In Ephesians 5 to argue, as many egalitarian proponents do, that the command of v. 21 to “submit to one another in the fear of Christ” somehow negates or diminishes the subsequent command to the wife to submit to the husband cannot be taken seriously, not least since v. 21 almost certainly introduces the entire section of hierarchical relationships–wife to husband, child to parent, slave to master (called a household code), and surely Paul isn’t arguing that parent-child (or slave-master) relations involve “mutual submission”–a curious phrase (here the phrase “one another” [ἀλλήλων, allēlōn] is paired, not mutual or exhaustive: that is, Paul is obviously not calling masters to submit to children, much less slaves; for such a paired usage of the term see, e.g., LXX Gen. 15.10; Ex. 26.3; 38.15).
Similarly, to argue that the relationship between the husband and wife is merely that of “leader” and “follower” (as much “complementarian” literature does), or that being the “head” merely means ever so often having to make the difficult decision utterly fails to do justice either to the language of “head” and “to submit oneself” nor to the analogy of Christ and the church: does Christ simply step in to make a tough decision every now and then when He and the church disagree? (For any who would dispute the authorship of Ephesians and liberate Paul from this view of marriage, there remains Romans 7.2, in which Paul’s passing (analogous) reference to a “married woman” could well be translated directly as “a woman under-a-man” (ἡ ὕπανδρος γυνὴ, hē hypandros gunē); the clearly intended meaning: “a woman [who is] under [the authority of] a man”).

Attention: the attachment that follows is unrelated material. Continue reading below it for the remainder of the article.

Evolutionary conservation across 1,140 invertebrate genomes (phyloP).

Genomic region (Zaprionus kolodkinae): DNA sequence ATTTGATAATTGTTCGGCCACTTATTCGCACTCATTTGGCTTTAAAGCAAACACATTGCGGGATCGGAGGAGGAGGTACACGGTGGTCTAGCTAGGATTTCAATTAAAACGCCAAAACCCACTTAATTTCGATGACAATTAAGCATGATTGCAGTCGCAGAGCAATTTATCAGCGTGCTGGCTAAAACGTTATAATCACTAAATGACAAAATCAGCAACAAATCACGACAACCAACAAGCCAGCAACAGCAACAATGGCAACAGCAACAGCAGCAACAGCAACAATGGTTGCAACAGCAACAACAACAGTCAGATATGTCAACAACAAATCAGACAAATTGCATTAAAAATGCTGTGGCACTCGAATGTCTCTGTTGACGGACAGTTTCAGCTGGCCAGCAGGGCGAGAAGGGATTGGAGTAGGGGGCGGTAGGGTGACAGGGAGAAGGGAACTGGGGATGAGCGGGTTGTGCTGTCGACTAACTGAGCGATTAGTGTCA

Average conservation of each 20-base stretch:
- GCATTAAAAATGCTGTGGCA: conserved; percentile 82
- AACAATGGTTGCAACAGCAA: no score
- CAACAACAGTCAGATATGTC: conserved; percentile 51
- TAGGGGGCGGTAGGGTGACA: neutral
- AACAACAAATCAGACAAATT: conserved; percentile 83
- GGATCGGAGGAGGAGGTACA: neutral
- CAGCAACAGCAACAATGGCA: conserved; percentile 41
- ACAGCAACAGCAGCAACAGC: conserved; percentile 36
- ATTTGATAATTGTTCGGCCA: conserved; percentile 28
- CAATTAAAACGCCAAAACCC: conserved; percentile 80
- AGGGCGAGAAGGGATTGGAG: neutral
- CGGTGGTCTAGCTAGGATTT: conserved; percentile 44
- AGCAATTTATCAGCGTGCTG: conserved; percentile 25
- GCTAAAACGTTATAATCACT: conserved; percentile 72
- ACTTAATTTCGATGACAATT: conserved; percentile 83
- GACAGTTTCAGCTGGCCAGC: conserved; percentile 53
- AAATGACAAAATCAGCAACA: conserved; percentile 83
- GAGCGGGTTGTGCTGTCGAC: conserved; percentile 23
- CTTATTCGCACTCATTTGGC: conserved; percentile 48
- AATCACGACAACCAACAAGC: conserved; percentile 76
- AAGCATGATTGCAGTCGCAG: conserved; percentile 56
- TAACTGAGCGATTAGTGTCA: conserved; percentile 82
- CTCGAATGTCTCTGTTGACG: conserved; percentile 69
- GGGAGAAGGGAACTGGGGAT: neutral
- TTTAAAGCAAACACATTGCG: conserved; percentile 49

(3) 1 Timothy 2
Or in 1 Timothy 2 it is wholly unpersuasive to argue that highly exceptional circumstances concerning women in Ephesus are behind the prohibitions for women not “to teach or to have authority over a man.” The supposedly highly particular description of the women in v. 9 actually matches very closely to the description of women found in the third chapter of 1 Peter, a letter almost universally understood to be generic or “circular” (vs. situation-specific).
Even if one were to set aside the fact that the argument roots its imperatives in the creation story, the overwhelmingly generic character of ch. 2 militates against circumstantial specificity, substantially indicated by the Greek adjective pas (πᾶς), meaning ‘all, every’: “for all people . . . all those in authority . . . all men to be saved . . . one mediator between God and humankind . . . who gave himself as a ransom for all . . . I, a herald and apostle and teacher to the gentiles . . . I want men in all places to pray . . . ”
Why would explicitly generic instruction to men “in all places” be followed (without notice) by highly contextualized instruction pertaining only to women only in Ephesus? In short, if the author (whom I take to be Paul) wanted to indicate circumstantial specificity, he failed miserably.